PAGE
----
Radical Muslim leader shot dead in Kenya
NAIROBI, Kenya (AP) — A radical Islamic leader who had been sanctioned by the United States and the United Nations for supporting an al-Qaida-linked Somali militant group was assassinated late Tuesday, his lawyer and officials said.
The killing by unknown gunmen came as the Kenyan government announced it had begun an operation to stop a wave of attacks in the country as authorities arrested more than 650 people in Nairobi following a bomb attack Monday.
Attorney Mbugua Mureithi said Abubakar Shariff Ahmed was shot dead along with another unidentified man near the Shimo la Tewa prison in the coastal town of Mombasa. The killings threaten to spark retaliatory violence.
Ahmed's death is the latest to hit the Masjid Shuhadaa Mosque, which officials call an incubator of terrorism. Sheik Aboud Rogo Mohammed — a friend of Ahmed's — was assassinated in August 2012. A year later another mosque leader was killed. There have been no arrests in either case.
Mohammed had been sanctioned by the U.S. and U.N. for allegedly supporting al-Shabab, which has vowed to carry out terrorist attacks on Kenyan soil to avenge Kenya's sending of troops to Somalia.
Following the first two killings, Ahmed, also known as Makaburi, told The Associated Press in October that he believed he was marked for death.
"I'm living on borrowed time. The same guy who ordered Aboud Rogo's death is going to order mine," Ahmed said.
Ahmed had clear links with al-Shabab, said Matt Bryden, the former head of the United Nations Monitoring Group on Somalia and Eritrea and a top expert on al-Shabab. Bryden said Ahmed's death may cause the militant group to plan retaliatory attacks against Kenya.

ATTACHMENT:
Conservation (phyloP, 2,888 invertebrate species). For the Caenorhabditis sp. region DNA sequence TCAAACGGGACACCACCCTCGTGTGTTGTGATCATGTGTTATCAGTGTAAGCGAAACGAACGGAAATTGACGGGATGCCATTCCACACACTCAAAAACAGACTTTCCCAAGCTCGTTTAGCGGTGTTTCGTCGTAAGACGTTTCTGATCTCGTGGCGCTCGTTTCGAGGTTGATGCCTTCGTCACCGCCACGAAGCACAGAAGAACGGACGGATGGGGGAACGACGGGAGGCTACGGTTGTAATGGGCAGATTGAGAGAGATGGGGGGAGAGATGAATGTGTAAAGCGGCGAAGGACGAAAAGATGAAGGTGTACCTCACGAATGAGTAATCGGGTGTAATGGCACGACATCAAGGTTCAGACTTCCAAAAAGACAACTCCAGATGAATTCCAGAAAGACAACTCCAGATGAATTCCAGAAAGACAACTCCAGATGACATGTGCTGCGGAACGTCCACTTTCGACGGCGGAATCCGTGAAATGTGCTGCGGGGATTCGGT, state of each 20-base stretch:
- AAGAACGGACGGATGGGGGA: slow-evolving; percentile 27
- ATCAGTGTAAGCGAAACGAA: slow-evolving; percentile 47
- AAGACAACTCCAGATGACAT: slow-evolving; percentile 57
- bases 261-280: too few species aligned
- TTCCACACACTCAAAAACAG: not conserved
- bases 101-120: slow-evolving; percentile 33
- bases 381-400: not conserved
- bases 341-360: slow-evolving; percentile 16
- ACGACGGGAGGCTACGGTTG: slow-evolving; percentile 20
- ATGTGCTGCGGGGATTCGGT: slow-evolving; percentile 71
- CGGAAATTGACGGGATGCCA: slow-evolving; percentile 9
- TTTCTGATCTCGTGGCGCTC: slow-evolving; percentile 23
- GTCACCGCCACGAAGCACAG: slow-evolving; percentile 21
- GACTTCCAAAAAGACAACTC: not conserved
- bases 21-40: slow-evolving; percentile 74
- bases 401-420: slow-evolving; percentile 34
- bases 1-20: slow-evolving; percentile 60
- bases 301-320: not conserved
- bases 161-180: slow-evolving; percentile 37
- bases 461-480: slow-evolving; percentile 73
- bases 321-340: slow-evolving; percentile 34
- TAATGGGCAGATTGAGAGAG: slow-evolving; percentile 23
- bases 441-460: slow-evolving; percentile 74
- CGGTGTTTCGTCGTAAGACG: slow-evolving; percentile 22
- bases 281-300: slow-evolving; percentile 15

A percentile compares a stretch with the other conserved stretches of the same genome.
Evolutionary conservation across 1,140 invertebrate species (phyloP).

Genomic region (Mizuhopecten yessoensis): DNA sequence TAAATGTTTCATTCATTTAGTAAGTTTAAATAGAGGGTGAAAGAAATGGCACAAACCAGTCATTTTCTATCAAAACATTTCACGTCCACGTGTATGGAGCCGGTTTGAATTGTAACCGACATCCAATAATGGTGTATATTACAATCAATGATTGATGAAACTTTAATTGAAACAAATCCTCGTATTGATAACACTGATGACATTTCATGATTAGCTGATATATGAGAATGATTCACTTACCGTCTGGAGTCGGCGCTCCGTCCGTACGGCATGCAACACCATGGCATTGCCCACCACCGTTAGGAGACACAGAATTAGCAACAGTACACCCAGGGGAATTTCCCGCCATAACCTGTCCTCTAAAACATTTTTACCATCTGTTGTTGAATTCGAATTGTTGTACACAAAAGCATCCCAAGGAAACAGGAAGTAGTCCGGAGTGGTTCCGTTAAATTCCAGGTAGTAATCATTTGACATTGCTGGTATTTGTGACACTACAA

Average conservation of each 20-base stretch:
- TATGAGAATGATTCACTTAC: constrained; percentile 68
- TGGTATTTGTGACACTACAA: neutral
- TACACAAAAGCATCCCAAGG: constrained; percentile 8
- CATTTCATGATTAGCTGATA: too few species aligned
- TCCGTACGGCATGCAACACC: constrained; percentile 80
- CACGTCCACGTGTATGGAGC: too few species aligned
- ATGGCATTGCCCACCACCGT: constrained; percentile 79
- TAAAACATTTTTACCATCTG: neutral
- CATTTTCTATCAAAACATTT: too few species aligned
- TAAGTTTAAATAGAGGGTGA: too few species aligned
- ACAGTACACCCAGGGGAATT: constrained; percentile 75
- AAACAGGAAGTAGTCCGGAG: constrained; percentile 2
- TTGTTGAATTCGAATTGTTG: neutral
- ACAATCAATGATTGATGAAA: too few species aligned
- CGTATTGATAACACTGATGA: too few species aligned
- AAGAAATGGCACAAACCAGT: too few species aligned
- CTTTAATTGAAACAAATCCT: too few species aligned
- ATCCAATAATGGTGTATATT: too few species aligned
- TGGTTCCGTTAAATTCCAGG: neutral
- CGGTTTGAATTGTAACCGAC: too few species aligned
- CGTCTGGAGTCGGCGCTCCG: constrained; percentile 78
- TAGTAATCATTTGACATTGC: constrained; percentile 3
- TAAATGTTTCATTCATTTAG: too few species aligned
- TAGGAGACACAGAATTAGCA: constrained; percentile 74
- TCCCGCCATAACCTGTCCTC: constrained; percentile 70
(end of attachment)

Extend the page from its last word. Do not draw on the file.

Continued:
Ahmed had often said he was in danger of being killed by security agents, Mureithi said. He said Ahmed started making those claims soon after he and Mohammed were nearly abducted outside a court building in Nairobi in July 2012.
Mureithi said Ahmed's last interview with a local TV station in which he appeared to justify the killings of civilians during the September terrorist attack on an upscale mall in Nairobi may have contributed to his death.
Riots broke out in Mombasa after Mohammed was killed in August 2012 and after Sheik Ibrahim Ismael was killed in October. Ahmed was charged with inciting violence.
Kenya is still on edge following the September attack on Nairobi's Westgate Mall that killed at least 67 people. Since then al-Shabab sympathizers have been blamed for an explosion at Nairobi's main airport, a grenade attack on tourists on Kenya's coast, a blast on a bus in Nairobi, and three blasts Monday night in the capital that killed six people.
Authorities said Tuesday they had arrested 657 people following the latest attack. Kenya frequently makes mass arrests after attacks only to release nearly all of those arrested.
Last month, police on the coast discovered a car bomb packed with explosives that a police official has said was meant to target a shopping mall. Later in the month gunmen killed six people in a church outside Mombasa.
A senior Kenyan security official said that security agencies believe a large scale attack is imminent. He said because police foiled the planned car bomb in Mombasa, terrorists are more determined to carry out another.
Bryan N. Kahumbura, a Horn of Africa analyst with the International Crisis group, said a mix of issues is fueling the escalation of attacks.
The disappearances and executions of Muslim youth suspected of having links to terror are angering the Kenyan Muslim community, Kahumbura said. Many Muslims feel they are being profiled by police, he said.